This is very interesting. I found this page by googling, ‘can straight people write gay characters?’ as I have an idea forming that involves having two male characters instead of the standard girl meets boy stereotype. The fact that they are both male is almost irrelevant to me, its not going to be about full on sex, just an increasingly intimate relationship. But I found the discussion about pigeonholing fascinating. Is it a matter of percentage of gay characters or interactions, is it how intimate they get, is it whether its making a point about the LGBT experience in a mainly straight world? To me it wouldn’t seem to matter, but, it seems to be a matter of comfort, of agents, of editors, publishers, bookshops (I work in a small bookshop) and readers. They feel more comfortable if they know where a book belongs. I guess its human nature. Wouldn’t it be wonderful if there were no such categories because people didn’t see the differences, the divisions?

    I also found myself wondering who took the risk on the Time Traveler’s Wife – romance, or science fiction?!

  14. Thanks for stopping by Caroline. I think the reader rather than the writer or content is the key here. Or at least the reader as perceived by the powers that be. Readers actively looking for ‘gay lit’ will look first and foremost to the gay lit shelf if it exists. But readers who are gay and don’t want to be limited to ‘gay lit’ will look elsewhere. What am I saying? I think you can have a novel chockablock with gay characters dealing with issues pertinent to the gay community and it will not become ‘gay lit’ until it’s stuck on that shelf. I would be reluctant to label something gay lit unless you had an overt intention to reach an almost exclusive gay readership. Good luck with the novel (I assume it’s a novel). Fiona.

  15. Penny Culliford on said:

    There’s another question here, expecially in Derek’s comment which has wide reaching consequences for any writer, in this case straight writers writing gay characters and their stories – can we write meaningfully about something we have never personally experienced? In one sense the answer hast to be yes, otherwise our stories would be severely limited. Most writers of detective fiction have never murdered and most, I would imagine, have never had anyone close to them murdered either. I’m sure Robert Harris wrote “Silence of the Lambs” without ever eating anyone. Is there a kind of authenticity that can only be reached through personal experience, or can good research and imagination reach the same level?

  16. Fiona Veitch Smith on said:

    I agree with you Penny. If we limit ourselves to what we know from personal experience that wipes out the entire historical genre! There is also the interview method. If we have no experience ourselves, speak to someone who has. In that way we become mediators rather than just imaginers. Of course tht brings into play issues of censorship, bias. filtering and so on, but that’s unavoidable.

  17. David Thomas on said:

    I have read with interest the repiles to this original and worthwhile discussion as i am a first time ( wantig to be published ) gay author. Yes i know that title can definitely subtract from the content and merit of a book or writer, but many will tell you that is not true. But by agreesing with everyone, it just goes to show that we are all individuals with indidvidual needs…i.e. e.g. we are all at a point in our lives when we want or need to discover, so we beging by exploring that need to partivcular genre or style, or niche for that matter. Then we discover others things, like different writers and admired styles of writing or stroy telling…and soon. However, in such a market driven world, if you want to get noticed and be sucessful you can do just that for them and create feed that niche, then move on to whatever you want to do/ write about, but then you will be controlled by the publishers…so you pay the price but that what you wanted in the first place wan’t it – success/ recognition?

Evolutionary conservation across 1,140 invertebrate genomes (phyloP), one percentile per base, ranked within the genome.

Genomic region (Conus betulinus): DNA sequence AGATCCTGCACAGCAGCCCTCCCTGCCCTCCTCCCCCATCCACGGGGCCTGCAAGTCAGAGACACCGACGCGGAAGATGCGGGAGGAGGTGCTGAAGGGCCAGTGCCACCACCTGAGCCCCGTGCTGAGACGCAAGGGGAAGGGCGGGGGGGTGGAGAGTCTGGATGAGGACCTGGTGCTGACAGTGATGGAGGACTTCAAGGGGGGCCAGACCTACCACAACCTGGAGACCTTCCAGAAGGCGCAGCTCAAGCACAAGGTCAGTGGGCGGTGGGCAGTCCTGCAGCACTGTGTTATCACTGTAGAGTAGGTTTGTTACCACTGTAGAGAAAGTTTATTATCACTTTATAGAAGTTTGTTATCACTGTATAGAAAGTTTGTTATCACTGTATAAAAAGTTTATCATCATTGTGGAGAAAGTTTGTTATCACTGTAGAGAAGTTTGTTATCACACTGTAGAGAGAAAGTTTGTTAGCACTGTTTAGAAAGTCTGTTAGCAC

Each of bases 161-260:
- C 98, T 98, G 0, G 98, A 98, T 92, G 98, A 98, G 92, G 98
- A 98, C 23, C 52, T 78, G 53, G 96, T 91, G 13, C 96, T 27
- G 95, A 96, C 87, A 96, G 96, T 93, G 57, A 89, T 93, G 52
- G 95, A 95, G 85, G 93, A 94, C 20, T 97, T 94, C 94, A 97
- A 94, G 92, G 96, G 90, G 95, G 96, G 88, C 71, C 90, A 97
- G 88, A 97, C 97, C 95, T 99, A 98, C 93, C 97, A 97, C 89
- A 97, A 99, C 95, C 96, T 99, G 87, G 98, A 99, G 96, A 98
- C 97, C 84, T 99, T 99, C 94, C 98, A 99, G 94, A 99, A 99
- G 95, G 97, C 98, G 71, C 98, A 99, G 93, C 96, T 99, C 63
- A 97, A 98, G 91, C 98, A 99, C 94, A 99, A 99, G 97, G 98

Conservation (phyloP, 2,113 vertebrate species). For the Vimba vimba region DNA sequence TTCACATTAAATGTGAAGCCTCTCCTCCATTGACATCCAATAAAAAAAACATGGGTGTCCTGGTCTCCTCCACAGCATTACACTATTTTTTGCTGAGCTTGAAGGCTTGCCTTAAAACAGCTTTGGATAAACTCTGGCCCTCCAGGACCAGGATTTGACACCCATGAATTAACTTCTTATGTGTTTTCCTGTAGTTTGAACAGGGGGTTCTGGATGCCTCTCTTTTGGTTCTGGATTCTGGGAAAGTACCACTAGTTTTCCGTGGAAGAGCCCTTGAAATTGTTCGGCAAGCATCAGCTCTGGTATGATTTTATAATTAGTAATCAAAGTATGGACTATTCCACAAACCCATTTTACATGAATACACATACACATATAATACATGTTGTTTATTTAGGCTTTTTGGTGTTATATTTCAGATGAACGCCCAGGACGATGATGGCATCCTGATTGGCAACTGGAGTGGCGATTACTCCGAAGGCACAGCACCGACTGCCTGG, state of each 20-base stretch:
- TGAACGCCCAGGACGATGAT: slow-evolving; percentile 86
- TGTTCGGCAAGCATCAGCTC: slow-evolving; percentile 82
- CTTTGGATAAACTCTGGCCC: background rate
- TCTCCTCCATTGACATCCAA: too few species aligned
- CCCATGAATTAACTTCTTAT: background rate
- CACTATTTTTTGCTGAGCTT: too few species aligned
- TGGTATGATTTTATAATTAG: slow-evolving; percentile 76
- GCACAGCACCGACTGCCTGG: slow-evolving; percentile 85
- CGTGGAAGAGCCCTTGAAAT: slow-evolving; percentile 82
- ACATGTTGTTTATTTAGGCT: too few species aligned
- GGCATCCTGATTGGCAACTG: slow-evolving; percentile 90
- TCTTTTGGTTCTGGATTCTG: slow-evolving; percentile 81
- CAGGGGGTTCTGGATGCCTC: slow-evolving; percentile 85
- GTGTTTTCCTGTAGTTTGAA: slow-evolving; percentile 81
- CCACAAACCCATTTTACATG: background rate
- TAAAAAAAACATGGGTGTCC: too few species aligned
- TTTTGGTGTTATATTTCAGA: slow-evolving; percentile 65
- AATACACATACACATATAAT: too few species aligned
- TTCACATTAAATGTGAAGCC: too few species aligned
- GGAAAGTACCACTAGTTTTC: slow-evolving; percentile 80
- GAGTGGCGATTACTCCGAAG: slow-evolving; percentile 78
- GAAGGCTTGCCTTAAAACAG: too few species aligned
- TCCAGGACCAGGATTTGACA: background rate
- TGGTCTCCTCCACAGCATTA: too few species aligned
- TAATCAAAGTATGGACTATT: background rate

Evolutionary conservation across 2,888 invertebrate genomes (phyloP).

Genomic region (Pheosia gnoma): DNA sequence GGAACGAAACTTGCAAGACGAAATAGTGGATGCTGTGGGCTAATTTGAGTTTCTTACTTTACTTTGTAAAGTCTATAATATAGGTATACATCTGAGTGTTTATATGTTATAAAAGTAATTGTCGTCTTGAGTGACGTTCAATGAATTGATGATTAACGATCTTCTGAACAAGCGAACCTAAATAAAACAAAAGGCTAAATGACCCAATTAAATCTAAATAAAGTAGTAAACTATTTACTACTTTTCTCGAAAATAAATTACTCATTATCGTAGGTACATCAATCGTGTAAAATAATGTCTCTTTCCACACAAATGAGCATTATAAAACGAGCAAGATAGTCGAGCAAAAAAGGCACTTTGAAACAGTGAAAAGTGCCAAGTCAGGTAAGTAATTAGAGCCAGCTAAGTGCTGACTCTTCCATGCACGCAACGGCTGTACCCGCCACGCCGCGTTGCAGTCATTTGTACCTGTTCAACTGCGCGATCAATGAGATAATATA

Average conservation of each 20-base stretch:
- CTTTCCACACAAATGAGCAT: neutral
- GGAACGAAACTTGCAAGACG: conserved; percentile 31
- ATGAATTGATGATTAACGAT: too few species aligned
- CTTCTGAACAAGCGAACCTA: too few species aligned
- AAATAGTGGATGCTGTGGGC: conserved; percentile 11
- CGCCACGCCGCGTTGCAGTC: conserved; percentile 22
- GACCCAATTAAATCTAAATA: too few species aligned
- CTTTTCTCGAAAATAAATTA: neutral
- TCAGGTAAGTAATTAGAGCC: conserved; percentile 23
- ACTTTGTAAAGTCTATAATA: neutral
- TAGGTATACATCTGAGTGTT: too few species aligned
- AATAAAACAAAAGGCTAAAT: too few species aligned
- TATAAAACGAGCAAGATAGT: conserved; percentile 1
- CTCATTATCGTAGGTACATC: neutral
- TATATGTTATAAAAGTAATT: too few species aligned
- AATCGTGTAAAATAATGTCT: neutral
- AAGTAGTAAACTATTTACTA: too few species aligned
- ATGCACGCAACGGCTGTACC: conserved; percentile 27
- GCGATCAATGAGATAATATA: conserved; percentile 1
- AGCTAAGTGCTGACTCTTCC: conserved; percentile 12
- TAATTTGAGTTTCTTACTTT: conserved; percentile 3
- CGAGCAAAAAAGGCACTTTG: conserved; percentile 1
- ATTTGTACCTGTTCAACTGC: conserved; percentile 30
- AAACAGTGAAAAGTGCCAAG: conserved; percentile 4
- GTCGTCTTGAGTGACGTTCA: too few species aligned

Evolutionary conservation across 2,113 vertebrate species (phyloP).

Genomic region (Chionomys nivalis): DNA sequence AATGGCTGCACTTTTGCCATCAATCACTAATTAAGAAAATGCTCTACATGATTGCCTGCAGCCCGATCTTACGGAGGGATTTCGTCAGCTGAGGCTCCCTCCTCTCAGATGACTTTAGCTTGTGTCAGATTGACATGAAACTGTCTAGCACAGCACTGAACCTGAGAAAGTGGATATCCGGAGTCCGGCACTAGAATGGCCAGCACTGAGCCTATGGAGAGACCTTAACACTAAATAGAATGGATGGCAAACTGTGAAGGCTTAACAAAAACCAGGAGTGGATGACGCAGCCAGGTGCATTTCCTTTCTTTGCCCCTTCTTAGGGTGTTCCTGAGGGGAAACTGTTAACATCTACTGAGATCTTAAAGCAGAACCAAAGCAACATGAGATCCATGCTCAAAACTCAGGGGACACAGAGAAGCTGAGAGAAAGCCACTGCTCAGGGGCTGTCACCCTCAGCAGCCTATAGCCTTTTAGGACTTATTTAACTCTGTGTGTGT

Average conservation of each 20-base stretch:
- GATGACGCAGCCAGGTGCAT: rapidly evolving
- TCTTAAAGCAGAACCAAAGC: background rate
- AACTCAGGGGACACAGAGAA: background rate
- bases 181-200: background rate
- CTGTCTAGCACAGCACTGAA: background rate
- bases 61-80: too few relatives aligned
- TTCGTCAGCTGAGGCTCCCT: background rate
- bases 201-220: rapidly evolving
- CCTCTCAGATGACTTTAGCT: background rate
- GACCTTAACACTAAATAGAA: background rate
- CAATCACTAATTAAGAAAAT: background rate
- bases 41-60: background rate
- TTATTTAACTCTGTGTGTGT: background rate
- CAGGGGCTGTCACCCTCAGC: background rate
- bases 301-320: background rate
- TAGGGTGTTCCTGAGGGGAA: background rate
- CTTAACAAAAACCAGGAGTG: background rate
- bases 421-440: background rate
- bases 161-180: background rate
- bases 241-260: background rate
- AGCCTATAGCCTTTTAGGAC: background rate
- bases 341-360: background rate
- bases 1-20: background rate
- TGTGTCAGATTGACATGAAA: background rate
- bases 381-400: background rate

I am proud of my novel and the tact that it is written by a gay man and called a gaay novel, but it is much more thatn that, i know it is so…and i don’t want sucess but recognition; from there who knows?
    So, at the end, my thought remain with you all, all who know whatt hey want and deal with it. So it is the niche that you are already marketing and is alsoa known as gay lit; for now we live it and the book industry; it may help and hinder, but we are stuck with. Good writing will be seen but it wil take time to look back and see it in all its glory!

  18. Fiona Veitch Smith on said:

    Hello David, thanks for stopping by. We had this discussion about two years ago now, but it’s still relevant today. Hopefully some of the ‘old’ correspondents will be notified of your contribution and swing over to say hi. Good luck with your novel.

    Fiona

  19. Jo Esdelle on said:

    Hi all,

    I know I’m about 3 years too late but I am in the process of writing my MA Publishing dissertation on the publication of gay literature in contemporary British fiction and whether or not it is still a niche market. I have found your discussions so far not only greatly useful to my thesis but also very interesting. I was wondering if you all still believed that gay literature is a niche market and whether or not there have been any steps made by the large publishers to change this and incorporate the genre into the mainstream?

    Jo

  20. Fiona Veitch Smith on said:

    Hi Jo,

    I’m glad you found this useful. However, I don’t think I’m qualified to comment on whether or not gay lit is still a niche market. I just host a website and invite other people to share their views.